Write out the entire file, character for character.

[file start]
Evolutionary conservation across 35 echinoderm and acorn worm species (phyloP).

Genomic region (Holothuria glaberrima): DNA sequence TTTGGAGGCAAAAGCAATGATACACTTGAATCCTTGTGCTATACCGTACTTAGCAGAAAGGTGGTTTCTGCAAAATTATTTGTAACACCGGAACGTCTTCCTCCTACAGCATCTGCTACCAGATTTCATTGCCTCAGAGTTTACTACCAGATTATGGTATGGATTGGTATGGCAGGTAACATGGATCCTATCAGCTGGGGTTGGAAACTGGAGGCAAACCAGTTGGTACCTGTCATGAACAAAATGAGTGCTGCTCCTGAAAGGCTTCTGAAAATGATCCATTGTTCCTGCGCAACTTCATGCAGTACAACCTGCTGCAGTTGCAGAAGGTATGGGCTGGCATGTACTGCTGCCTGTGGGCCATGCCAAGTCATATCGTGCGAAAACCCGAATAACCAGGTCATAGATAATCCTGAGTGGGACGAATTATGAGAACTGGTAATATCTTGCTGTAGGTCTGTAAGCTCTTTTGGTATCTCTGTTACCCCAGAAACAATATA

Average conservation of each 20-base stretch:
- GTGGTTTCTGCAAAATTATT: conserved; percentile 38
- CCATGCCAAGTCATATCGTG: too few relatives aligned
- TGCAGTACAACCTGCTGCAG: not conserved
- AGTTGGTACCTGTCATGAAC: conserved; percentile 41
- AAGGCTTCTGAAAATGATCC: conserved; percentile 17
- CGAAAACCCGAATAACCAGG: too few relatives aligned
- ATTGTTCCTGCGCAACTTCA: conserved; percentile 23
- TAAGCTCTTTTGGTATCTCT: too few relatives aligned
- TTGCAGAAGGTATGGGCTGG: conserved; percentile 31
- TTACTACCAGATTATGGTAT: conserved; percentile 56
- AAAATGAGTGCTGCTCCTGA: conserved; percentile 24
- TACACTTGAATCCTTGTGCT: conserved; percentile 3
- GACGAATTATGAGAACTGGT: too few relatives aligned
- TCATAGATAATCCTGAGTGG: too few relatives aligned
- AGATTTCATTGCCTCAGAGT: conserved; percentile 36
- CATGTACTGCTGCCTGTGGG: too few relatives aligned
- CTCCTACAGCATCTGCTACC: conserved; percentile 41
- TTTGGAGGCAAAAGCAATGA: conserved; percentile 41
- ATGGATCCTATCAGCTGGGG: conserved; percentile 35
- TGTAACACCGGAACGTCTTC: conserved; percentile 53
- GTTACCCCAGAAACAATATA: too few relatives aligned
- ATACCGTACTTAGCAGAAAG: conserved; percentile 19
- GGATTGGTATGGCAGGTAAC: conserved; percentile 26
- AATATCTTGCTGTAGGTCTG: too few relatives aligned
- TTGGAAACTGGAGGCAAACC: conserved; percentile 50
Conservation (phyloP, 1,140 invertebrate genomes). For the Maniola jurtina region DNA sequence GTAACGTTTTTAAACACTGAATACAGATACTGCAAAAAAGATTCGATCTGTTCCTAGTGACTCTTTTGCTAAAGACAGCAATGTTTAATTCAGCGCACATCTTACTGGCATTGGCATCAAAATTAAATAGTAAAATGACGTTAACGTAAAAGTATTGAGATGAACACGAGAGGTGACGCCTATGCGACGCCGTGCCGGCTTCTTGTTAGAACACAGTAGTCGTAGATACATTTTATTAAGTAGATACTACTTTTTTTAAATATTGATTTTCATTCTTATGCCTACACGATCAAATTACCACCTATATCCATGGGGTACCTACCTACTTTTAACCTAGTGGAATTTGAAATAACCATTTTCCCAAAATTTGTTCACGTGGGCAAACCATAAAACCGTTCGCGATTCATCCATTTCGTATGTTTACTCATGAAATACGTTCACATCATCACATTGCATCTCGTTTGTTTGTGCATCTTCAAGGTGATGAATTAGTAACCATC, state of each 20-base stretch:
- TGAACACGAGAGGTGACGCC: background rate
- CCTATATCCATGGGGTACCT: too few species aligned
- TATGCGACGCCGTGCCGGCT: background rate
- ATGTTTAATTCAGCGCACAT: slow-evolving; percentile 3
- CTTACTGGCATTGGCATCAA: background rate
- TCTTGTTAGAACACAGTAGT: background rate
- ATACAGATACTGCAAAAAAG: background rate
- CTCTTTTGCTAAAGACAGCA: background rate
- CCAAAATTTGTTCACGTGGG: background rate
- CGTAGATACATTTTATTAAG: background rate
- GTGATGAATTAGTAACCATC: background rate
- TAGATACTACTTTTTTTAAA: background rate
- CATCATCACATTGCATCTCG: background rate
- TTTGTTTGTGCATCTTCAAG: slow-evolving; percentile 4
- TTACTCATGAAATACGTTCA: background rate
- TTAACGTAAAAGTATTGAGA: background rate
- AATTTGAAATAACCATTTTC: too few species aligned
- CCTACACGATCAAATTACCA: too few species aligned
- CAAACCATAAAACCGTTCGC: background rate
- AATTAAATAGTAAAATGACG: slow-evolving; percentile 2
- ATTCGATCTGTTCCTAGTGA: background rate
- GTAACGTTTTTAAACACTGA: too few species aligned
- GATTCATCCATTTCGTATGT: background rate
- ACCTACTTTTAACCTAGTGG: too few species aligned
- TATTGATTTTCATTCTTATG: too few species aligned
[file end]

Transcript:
Evolutionary conservation across 35 echinoderm and acorn worm species (phyloP).

Genomic region (Holothuria glaberrima): DNA sequence TTTGGAGGCAAAAGCAATGATACACTTGAATCCTTGTGCTATACCGTACTTAGCAGAAAGGTGGTTTCTGCAAAATTATTTGTAACACCGGAACGTCTTCCTCCTACAGCATCTGCTACCAGATTTCATTGCCTCAGAGTTTACTACCAGATTATGGTATGGATTGGTATGGCAGGTAACATGGATCCTATCAGCTGGGGTTGGAAACTGGAGGCAAACCAGTTGGTACCTGTCATGAACAAAATGAGTGCTGCTCCTGAAAGGCTTCTGAAAATGATCCATTGTTCCTGCGCAACTTCATGCAGTACAACCTGCTGCAGTTGCAGAAGGTATGGGCTGGCATGTACTGCTGCCTGTGGGCCATGCCAAGTCATATCGTGCGAAAACCCGAATAACCAGGTCATAGATAATCCTGAGTGGGACGAATTATGAGAACTGGTAATATCTTGCTGTAGGTCTGTAAGCTCTTTTGGTATCTCTGTTACCCCAGAAACAATATA

Average conservation of each 20-base stretch:
- GTGGTTTCTGCAAAATTATT: conserved; percentile 38
- CCATGCCAAGTCATATCGTG: too few relatives aligned
- TGCAGTACAACCTGCTGCAG: not conserved
- AGTTGGTACCTGTCATGAAC: conserved; percentile 41
- AAGGCTTCTGAAAATGATCC: conserved; percentile 17
- CGAAAACCCGAATAACCAGG: too few relatives aligned
- ATTGTTCCTGCGCAACTTCA: conserved; percentile 23
- TAAGCTCTTTTGGTATCTCT: too few relatives aligned
- TTGCAGAAGGTATGGGCTGG: conserved; percentile 31
- TTACTACCAGATTATGGTAT: conserved; percentile 56
- AAAATGAGTGCTGCTCCTGA: conserved; percentile 24
- TACACTTGAATCCTTGTGCT: conserved; percentile 3
- GACGAATTATGAGAACTGGT: too few relatives aligned
- TCATAGATAATCCTGAGTGG: too few relatives aligned
- AGATTTCATTGCCTCAGAGT: conserved; percentile 36
- CATGTACTGCTGCCTGTGGG: too few relatives aligned
- CTCCTACAGCATCTGCTACC: conserved; percentile 41
- TTTGGAGGCAAAAGCAATGA: conserved; percentile 41
- ATGGATCCTATCAGCTGGGG: conserved; percentile 35
- TGTAACACCGGAACGTCTTC: conserved; percentile 53
- GTTACCCCAGAAACAATATA: too few relatives aligned
- ATACCGTACTTAGCAGAAAG: conserved; percentile 19
- GGATTGGTATGGCAGGTAAC: conserved; percentile 26
- AATATCTTGCTGTAGGTCTG: too few relatives aligned
- TTGGAAACTGGAGGCAAACC: conserved; percentile 50
Conservation (phyloP, 1,140 invertebrate genomes). For the Maniola jurtina region DNA sequence GTAACGTTTTTAAACACTGAATACAGATACTGCAAAAAAGATTCGATCTGTTCCTAGTGACTCTTTTGCTAAAGACAGCAATGTTTAATTCAGCGCACATCTTACTGGCATTGGCATCAAAATTAAATAGTAAAATGACGTTAACGTAAAAGTATTGAGATGAACACGAGAGGTGACGCCTATGCGACGCCGTGCCGGCTTCTTGTTAGAACACAGTAGTCGTAGATACATTTTATTAAGTAGATACTACTTTTTTTAAATATTGATTTTCATTCTTATGCCTACACGATCAAATTACCACCTATATCCATGGGGTACCTACCTACTTTTAACCTAGTGGAATTTGAAATAACCATTTTCCCAAAATTTGTTCACGTGGGCAAACCATAAAACCGTTCGCGATTCATCCATTTCGTATGTTTACTCATGAAATACGTTCACATCATCACATTGCATCTCGTTTGTTTGTGCATCTTCAAGGTGATGAATTAGTAACCATC, state of each 20-base stretch:
- TGAACACGAGAGGTGACGCC: background rate
- CCTATATCCATGGGGTACCT: too few species aligned
- TATGCGACGCCGTGCCGGCT: background rate
- ATGTTTAATTCAGCGCACAT: slow-evolving; percentile 3
- CTTACTGGCATTGGCATCAA: background rate
- TCTTGTTAGAACACAGTAGT: background rate
- ATACAGATACTGCAAAAAAG: background rate
- CTCTTTTGCTAAAGACAGCA: background rate
- CCAAAATTTGTTCACGTGGG: background rate
- CGTAGATACATTTTATTAAG: background rate
- GTGATGAATTAGTAACCATC: background rate
- TAGATACTACTTTTTTTAAA: background rate
- CATCATCACATTGCATCTCG: background rate
- TTTGTTTGTGCATCTTCAAG: slow-evolving; percentile 4
- TTACTCATGAAATACGTTCA: background rate
- TTAACGTAAAAGTATTGAGA: background rate
- AATTTGAAATAACCATTTTC: too few species aligned
- CCTACACGATCAAATTACCA: too few species aligned
- CAAACCATAAAACCGTTCGC: background rate
- AATTAAATAGTAAAATGACG: slow-evolving; percentile 2
- ATTCGATCTGTTCCTAGTGA: background rate
- GTAACGTTTTTAAACACTGA: too few species aligned
- GATTCATCCATTTCGTATGT: background rate
- ACCTACTTTTAACCTAGTGG: too few species aligned
- TATTGATTTTCATTCTTATG: too few species aligned